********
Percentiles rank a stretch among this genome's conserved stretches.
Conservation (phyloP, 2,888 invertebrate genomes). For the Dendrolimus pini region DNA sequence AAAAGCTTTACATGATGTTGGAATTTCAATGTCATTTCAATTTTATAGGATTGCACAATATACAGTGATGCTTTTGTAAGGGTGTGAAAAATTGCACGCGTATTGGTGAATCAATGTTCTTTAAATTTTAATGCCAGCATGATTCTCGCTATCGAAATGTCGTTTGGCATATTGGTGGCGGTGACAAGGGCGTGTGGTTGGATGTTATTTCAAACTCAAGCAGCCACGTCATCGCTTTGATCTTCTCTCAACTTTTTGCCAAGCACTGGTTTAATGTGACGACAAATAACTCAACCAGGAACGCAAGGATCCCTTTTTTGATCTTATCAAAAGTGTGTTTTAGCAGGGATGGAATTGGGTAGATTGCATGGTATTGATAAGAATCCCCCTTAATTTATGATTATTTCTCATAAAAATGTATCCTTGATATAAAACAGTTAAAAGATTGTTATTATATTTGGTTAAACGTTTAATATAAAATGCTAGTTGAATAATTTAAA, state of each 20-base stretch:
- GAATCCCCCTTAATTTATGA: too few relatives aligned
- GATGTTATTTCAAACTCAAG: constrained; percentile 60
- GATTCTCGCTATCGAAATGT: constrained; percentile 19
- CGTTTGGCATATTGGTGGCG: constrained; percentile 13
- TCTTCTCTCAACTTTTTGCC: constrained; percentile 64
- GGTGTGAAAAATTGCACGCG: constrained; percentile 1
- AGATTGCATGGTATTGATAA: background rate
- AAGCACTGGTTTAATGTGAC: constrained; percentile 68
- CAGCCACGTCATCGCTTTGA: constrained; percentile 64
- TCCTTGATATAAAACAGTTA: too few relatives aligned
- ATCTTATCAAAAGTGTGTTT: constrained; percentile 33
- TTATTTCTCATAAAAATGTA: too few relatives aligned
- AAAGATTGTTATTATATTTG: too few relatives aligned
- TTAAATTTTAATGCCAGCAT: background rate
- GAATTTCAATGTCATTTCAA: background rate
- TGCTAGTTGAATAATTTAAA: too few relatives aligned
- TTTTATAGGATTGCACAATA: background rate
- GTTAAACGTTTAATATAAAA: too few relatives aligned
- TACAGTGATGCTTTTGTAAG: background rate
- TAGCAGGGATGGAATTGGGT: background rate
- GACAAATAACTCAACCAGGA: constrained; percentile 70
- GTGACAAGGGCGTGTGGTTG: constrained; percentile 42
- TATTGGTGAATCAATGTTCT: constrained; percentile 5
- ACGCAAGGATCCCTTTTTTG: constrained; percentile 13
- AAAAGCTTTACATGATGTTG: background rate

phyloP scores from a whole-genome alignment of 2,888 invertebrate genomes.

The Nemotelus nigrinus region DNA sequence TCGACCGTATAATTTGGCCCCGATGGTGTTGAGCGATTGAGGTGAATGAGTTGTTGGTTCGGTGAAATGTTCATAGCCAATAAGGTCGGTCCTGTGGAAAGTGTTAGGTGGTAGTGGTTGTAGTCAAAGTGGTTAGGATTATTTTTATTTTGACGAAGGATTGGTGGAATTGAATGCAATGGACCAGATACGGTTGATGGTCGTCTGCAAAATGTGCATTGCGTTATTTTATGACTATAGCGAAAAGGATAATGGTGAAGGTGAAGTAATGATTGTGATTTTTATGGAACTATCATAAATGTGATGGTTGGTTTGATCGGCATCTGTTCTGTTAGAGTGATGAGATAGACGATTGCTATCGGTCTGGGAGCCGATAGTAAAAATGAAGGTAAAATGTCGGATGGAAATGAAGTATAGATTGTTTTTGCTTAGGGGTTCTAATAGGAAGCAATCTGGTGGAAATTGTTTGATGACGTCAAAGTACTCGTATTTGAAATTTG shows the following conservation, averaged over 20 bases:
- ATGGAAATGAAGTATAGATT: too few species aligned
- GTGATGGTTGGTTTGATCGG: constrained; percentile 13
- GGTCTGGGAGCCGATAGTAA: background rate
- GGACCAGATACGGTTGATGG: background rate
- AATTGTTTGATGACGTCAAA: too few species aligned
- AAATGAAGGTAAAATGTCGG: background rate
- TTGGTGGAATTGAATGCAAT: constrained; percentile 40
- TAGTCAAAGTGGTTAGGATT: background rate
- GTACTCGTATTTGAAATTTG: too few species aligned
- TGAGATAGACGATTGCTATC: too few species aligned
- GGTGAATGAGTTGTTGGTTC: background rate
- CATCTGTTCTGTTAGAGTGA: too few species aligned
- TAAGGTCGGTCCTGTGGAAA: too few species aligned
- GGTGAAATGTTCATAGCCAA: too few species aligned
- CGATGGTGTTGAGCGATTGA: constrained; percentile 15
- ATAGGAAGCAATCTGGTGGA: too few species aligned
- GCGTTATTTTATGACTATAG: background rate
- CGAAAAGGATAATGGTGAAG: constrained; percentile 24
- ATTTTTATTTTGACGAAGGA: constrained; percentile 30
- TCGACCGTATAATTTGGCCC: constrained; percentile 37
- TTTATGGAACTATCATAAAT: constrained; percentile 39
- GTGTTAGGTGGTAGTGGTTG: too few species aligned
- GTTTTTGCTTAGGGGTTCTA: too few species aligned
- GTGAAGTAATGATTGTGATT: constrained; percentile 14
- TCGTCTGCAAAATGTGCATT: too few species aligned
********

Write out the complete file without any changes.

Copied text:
Percentiles rank a stretch among this genome's conserved stretches.
Conservation (phyloP, 2,888 invertebrate genomes). For the Dendrolimus pini region DNA sequence AAAAGCTTTACATGATGTTGGAATTTCAATGTCATTTCAATTTTATAGGATTGCACAATATACAGTGATGCTTTTGTAAGGGTGTGAAAAATTGCACGCGTATTGGTGAATCAATGTTCTTTAAATTTTAATGCCAGCATGATTCTCGCTATCGAAATGTCGTTTGGCATATTGGTGGCGGTGACAAGGGCGTGTGGTTGGATGTTATTTCAAACTCAAGCAGCCACGTCATCGCTTTGATCTTCTCTCAACTTTTTGCCAAGCACTGGTTTAATGTGACGACAAATAACTCAACCAGGAACGCAAGGATCCCTTTTTTGATCTTATCAAAAGTGTGTTTTAGCAGGGATGGAATTGGGTAGATTGCATGGTATTGATAAGAATCCCCCTTAATTTATGATTATTTCTCATAAAAATGTATCCTTGATATAAAACAGTTAAAAGATTGTTATTATATTTGGTTAAACGTTTAATATAAAATGCTAGTTGAATAATTTAAA, state of each 20-base stretch:
- GAATCCCCCTTAATTTATGA: too few relatives aligned
- GATGTTATTTCAAACTCAAG: constrained; percentile 60
- GATTCTCGCTATCGAAATGT: constrained; percentile 19
- CGTTTGGCATATTGGTGGCG: constrained; percentile 13
- TCTTCTCTCAACTTTTTGCC: constrained; percentile 64
- GGTGTGAAAAATTGCACGCG: constrained; percentile 1
- AGATTGCATGGTATTGATAA: background rate
- AAGCACTGGTTTAATGTGAC: constrained; percentile 68
- CAGCCACGTCATCGCTTTGA: constrained; percentile 64
- TCCTTGATATAAAACAGTTA: too few relatives aligned
- ATCTTATCAAAAGTGTGTTT: constrained; percentile 33
- TTATTTCTCATAAAAATGTA: too few relatives aligned
- AAAGATTGTTATTATATTTG: too few relatives aligned
- TTAAATTTTAATGCCAGCAT: background rate
- GAATTTCAATGTCATTTCAA: background rate
- TGCTAGTTGAATAATTTAAA: too few relatives aligned
- TTTTATAGGATTGCACAATA: background rate
- GTTAAACGTTTAATATAAAA: too few relatives aligned
- TACAGTGATGCTTTTGTAAG: background rate
- TAGCAGGGATGGAATTGGGT: background rate
- GACAAATAACTCAACCAGGA: constrained; percentile 70
- GTGACAAGGGCGTGTGGTTG: constrained; percentile 42
- TATTGGTGAATCAATGTTCT: constrained; percentile 5
- ACGCAAGGATCCCTTTTTTG: constrained; percentile 13
- AAAAGCTTTACATGATGTTG: background rate

phyloP scores from a whole-genome alignment of 2,888 invertebrate genomes.

The Nemotelus nigrinus region DNA sequence TCGACCGTATAATTTGGCCCCGATGGTGTTGAGCGATTGAGGTGAATGAGTTGTTGGTTCGGTGAAATGTTCATAGCCAATAAGGTCGGTCCTGTGGAAAGTGTTAGGTGGTAGTGGTTGTAGTCAAAGTGGTTAGGATTATTTTTATTTTGACGAAGGATTGGTGGAATTGAATGCAATGGACCAGATACGGTTGATGGTCGTCTGCAAAATGTGCATTGCGTTATTTTATGACTATAGCGAAAAGGATAATGGTGAAGGTGAAGTAATGATTGTGATTTTTATGGAACTATCATAAATGTGATGGTTGGTTTGATCGGCATCTGTTCTGTTAGAGTGATGAGATAGACGATTGCTATCGGTCTGGGAGCCGATAGTAAAAATGAAGGTAAAATGTCGGATGGAAATGAAGTATAGATTGTTTTTGCTTAGGGGTTCTAATAGGAAGCAATCTGGTGGAAATTGTTTGATGACGTCAAAGTACTCGTATTTGAAATTTG shows the following conservation, averaged over 20 bases:
- ATGGAAATGAAGTATAGATT: too few species aligned
- GTGATGGTTGGTTTGATCGG: constrained; percentile 13
- GGTCTGGGAGCCGATAGTAA: background rate
- GGACCAGATACGGTTGATGG: background rate
- AATTGTTTGATGACGTCAAA: too few species aligned
- AAATGAAGGTAAAATGTCGG: background rate
- TTGGTGGAATTGAATGCAAT: constrained; percentile 40
- TAGTCAAAGTGGTTAGGATT: background rate
- GTACTCGTATTTGAAATTTG: too few species aligned
- TGAGATAGACGATTGCTATC: too few species aligned
- GGTGAATGAGTTGTTGGTTC: background rate
- CATCTGTTCTGTTAGAGTGA: too few species aligned
- TAAGGTCGGTCCTGTGGAAA: too few species aligned
- GGTGAAATGTTCATAGCCAA: too few species aligned
- CGATGGTGTTGAGCGATTGA: constrained; percentile 15
- ATAGGAAGCAATCTGGTGGA: too few species aligned
- GCGTTATTTTATGACTATAG: background rate
- CGAAAAGGATAATGGTGAAG: constrained; percentile 24
- ATTTTTATTTTGACGAAGGA: constrained; percentile 30
- TCGACCGTATAATTTGGCCC: constrained; percentile 37
- TTTATGGAACTATCATAAAT: constrained; percentile 39
- GTGTTAGGTGGTAGTGGTTG: too few species aligned
- GTTTTTGCTTAGGGGTTCTA: too few species aligned
- GTGAAGTAATGATTGTGATT: constrained; percentile 14
- TCGTCTGCAAAATGTGCATT: too few species aligned